THE BLOG
11/03/2014 05:20 pm ET Updated Jan 03, 2015

How I Learned to Love My Body

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How long have you been obsessed with your body? If you're like me, pretty much since birth. I grew up listening to my mom criticize her own, "imperfect" figure and so restrictive diets and self-loathing have long been a part of who I was.

I went on my first diet in elementary school and have done every fad diet and every exercise program that you can think of since then. I had several years in my 20s where I suffered from a full-blown eating disorder.

But let's flash forward to my early 40s. I've been through two divorces and finally married the man of my dreams. I've given birth to three incredible little boys. I have done so much personal development work that I could give Oprah a run for her money.

But I had yet to find peace with my body.

So do you know what I finally had to do in order to stop this life long battle with my body? I had to let go of another toxic habit that I'd had for almost twenty years.

I had to quit my corporate job.

Just after my 42nd birthday, I reached a critical turning point with my health (and my drinking) and I went to see a functional doctor to whom I finally admitted how bad things were. She helped me admit to myself that something had to change. We hatched a plan where I would go on a yoga retreat to Mexico in six weeks time and, when I came back, I would stop drinking.

That's pretty much what happened. Except that by the time I got back from Mexico, I had admitted to myself that I also had to quit my six-figure job because I knew in my heart that it was not what I was meant to be doing with my life.

For the first time in decades, I asked myself, "What is it that I am truly meant to be doing with my life?" The immediate answers were yoga and writing so I enrolled in yoga teacher training and started a blog.

I knew there was one more piece still missing. So I hired a life coach to help me sort it out and within a few weeks of working with her I knew that I'd found the missing piece. I was meant to be a life coach, too.

So there I was enrolled in life coaching school, loving yoga teacher training and still working in my full-time corporate job when one day, I was looking at my body in the mirror and it dawned on me that I didn't hate it. In fact, I actually kind of liked it.

I began to run my mind back over the last few weeks and I realized that I couldn't actually remember the last time that I had looked in the mirror and hated what I saw. It was more like that moment when you realize that the headache that had been killing you was gone.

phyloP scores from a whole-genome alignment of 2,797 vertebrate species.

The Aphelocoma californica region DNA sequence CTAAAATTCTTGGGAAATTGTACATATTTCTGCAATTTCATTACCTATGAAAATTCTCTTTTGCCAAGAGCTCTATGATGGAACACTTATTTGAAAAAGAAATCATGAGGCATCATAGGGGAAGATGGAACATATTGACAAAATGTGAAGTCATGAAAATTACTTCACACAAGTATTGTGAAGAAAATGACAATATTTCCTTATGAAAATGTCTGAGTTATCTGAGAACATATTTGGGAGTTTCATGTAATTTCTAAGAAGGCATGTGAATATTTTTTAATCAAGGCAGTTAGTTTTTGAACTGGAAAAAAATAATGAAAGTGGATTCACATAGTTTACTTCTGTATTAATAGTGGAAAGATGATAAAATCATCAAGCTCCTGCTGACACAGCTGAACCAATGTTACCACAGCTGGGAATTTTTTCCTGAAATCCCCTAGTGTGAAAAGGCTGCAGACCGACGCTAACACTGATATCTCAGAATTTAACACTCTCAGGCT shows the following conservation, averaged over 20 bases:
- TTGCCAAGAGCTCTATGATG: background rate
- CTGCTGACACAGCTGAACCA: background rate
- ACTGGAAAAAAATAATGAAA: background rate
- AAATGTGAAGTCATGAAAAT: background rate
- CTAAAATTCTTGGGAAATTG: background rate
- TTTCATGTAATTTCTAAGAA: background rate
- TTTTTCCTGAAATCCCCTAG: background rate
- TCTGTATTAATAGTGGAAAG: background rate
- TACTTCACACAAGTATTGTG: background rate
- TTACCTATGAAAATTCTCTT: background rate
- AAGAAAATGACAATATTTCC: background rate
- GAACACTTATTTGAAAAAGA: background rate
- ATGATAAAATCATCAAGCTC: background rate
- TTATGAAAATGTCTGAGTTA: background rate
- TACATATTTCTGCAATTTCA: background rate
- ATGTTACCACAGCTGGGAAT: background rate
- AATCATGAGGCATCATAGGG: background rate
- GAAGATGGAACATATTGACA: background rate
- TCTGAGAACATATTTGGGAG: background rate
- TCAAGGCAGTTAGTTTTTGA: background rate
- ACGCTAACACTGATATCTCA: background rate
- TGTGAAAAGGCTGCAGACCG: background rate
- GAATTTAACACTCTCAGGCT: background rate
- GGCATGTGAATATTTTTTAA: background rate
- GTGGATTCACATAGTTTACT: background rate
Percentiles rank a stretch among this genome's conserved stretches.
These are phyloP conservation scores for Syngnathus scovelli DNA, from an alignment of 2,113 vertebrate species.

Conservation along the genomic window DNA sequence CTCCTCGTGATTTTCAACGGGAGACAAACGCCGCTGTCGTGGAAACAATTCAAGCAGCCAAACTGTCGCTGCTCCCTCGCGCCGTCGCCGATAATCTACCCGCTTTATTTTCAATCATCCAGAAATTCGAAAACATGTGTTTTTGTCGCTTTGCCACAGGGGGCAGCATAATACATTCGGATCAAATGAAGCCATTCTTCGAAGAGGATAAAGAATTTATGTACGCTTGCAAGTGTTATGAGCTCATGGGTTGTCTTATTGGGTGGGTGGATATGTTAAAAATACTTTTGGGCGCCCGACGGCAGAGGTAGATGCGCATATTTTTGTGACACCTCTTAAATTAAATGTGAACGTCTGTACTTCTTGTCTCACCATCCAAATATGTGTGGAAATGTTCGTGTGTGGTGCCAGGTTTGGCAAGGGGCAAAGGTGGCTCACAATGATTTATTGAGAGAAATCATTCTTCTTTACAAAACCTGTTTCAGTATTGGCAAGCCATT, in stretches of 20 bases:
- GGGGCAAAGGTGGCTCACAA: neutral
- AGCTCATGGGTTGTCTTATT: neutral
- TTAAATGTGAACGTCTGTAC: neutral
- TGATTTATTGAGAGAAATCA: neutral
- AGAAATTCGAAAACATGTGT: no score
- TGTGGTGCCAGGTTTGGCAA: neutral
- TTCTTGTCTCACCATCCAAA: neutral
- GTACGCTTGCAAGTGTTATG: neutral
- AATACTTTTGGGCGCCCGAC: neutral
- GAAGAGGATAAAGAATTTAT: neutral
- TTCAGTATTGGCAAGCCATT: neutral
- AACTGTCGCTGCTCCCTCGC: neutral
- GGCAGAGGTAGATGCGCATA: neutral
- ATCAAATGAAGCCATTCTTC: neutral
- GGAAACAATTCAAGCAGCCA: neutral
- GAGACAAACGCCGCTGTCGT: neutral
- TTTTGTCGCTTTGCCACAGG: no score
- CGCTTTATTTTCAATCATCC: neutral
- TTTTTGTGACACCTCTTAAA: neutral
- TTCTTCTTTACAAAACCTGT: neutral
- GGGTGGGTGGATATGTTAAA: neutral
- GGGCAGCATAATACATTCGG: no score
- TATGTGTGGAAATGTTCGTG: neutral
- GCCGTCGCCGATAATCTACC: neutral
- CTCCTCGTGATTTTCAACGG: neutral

Yes, I had lost a few pounds because I had been eating better (much better) and, of course, the whole "no more drinking" thing really impacted my caloric intake as well.

But the numbers on the scale hadn't moved that much and this shift wasn't just about the weight coming off because I had previously weighed 30 pounds less than I did at that moment and still hated my own reflection.

After mulling this miracle around in my head for a few days, I could come up with only this conclusion:  it was because I had finally given myself permission to do what I really wanted to do!

When I started focusing on me and learning to love myself enough to do what I knew in my heart that I was meant to be doing, everything else that was unimportant (aka B.S.) had fallen away.

Because what we see when we look in the mirror is never just about the weight. It's about what we think we're worth.

A few months later, I finally got up the nerve to quit my corporate job and, over the next few weeks, another 10 pounds came off. This time the only change I'd made was leaving my job to start my own business as a life coach.

Because of all this I've come to believe that, if you really want to love your body, then you've got to first love your life. That means loving yourself enough to pursue that dream you've been keeping on the shelf. Stop being obsessed with your body. Start being obsessed with your life.

If you're struggling with an eating disorder, call the National Eating Disorder Association hotline at 1-800-931-2237.